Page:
I suppose you’d say that she’s a wasp mimic, though with that long, elegant body she’s not a very good one. She’s a Sphaerophoria – probably S. scripta, because in England that’s the most common species of this genus, and there was a male S. scripta on the same plant at the same time, but female Sphaerophoria hoverflies can’t be fully identified from photos. I really like the way her colouring works against the ragwort, and both she and the male were good subjects for photos because they were entirely uninterested in me and my macro lens. The adults of this species are, as you can see, nectar feeders, but their larvae eat aphids on a wide range of plants including cereal crops, so they’re very useful little beasts to have around.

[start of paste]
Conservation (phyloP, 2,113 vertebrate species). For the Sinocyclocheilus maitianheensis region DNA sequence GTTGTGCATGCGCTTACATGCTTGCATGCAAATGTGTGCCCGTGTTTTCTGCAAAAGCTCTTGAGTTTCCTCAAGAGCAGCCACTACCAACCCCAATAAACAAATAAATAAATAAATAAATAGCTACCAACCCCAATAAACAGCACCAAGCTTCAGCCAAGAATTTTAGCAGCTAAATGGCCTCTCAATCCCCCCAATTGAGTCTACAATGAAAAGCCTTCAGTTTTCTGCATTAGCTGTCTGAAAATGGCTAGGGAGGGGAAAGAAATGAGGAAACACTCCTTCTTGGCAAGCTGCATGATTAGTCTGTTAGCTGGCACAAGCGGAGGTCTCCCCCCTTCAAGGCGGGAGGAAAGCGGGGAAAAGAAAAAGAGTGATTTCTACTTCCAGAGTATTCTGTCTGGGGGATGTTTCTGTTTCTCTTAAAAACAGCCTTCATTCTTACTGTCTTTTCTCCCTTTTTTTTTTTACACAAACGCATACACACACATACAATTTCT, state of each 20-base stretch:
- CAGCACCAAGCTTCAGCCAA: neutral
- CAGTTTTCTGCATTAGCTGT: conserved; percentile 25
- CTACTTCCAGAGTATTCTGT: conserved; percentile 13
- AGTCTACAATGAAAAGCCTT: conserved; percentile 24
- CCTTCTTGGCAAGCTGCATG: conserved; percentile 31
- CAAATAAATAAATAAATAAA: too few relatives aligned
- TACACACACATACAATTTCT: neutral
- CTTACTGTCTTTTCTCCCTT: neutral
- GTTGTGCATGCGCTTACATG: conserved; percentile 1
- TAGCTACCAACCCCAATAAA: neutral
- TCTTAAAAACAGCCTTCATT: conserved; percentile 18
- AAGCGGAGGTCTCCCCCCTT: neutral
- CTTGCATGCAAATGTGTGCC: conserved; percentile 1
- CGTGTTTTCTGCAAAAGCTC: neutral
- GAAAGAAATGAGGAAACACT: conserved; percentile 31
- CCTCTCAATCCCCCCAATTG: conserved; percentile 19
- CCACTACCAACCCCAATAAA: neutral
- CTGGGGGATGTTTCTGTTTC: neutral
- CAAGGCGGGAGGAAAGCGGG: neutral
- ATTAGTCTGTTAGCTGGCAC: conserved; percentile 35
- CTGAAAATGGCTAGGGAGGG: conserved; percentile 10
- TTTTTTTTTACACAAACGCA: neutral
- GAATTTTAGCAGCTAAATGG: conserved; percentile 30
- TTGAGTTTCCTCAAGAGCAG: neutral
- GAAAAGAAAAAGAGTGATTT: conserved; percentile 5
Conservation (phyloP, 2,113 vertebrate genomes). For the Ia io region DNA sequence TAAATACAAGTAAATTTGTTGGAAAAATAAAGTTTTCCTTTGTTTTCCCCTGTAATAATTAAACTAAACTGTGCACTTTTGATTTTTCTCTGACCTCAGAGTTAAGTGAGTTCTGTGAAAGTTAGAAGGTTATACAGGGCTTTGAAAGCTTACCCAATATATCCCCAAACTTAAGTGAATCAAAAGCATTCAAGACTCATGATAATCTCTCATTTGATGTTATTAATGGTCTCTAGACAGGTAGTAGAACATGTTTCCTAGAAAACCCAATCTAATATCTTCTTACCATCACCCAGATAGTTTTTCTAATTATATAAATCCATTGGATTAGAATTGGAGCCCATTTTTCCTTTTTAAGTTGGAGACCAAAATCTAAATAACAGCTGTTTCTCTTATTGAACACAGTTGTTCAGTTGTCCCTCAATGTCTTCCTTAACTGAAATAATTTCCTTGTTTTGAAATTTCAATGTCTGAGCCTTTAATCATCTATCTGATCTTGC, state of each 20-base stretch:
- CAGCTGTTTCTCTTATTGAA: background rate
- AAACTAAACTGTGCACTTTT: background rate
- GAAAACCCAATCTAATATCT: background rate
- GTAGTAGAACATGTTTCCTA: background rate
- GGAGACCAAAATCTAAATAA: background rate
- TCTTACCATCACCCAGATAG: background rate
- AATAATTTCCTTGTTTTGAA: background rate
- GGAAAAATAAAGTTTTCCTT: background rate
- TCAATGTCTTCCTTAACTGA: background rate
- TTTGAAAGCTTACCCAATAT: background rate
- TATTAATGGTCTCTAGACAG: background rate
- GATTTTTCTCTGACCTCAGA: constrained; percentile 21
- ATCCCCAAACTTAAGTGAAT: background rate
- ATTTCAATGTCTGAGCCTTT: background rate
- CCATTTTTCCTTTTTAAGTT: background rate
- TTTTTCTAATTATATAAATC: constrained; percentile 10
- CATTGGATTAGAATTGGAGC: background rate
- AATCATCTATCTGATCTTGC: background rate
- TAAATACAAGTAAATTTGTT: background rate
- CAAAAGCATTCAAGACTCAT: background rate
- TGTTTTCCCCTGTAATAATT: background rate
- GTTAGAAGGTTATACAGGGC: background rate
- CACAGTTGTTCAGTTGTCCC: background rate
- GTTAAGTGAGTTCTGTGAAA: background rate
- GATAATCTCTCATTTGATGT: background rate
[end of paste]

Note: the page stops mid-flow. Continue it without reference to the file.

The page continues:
If it weren’t for the two ragwort plants and one large burdock that are currently flourishing in our garden, I really don’t know what the nectar feeders would be eating, because almost everything else has gone over, if it hasn’t died completely. We did have a few hours of light rain yesterday evening, but I don’t think it achieved much other than to encourage the roots of my surviving plants to turn up towards the shallow layer of dampness – which is likely to be counterproductive now that the baking heat has returned.
I was chatting to a neighbour this morning who said that she doesn’t think this summer is as bad as 1976, when she remembers walking her young children across the partially dried-up bed of the Ladybower Reservoir. I also have quite vivid memories of that summer, and though I didn’t dispute her assertion, I don’t think I personally suffered then as much as I’m doing now. I can only assume that it’s an age thing.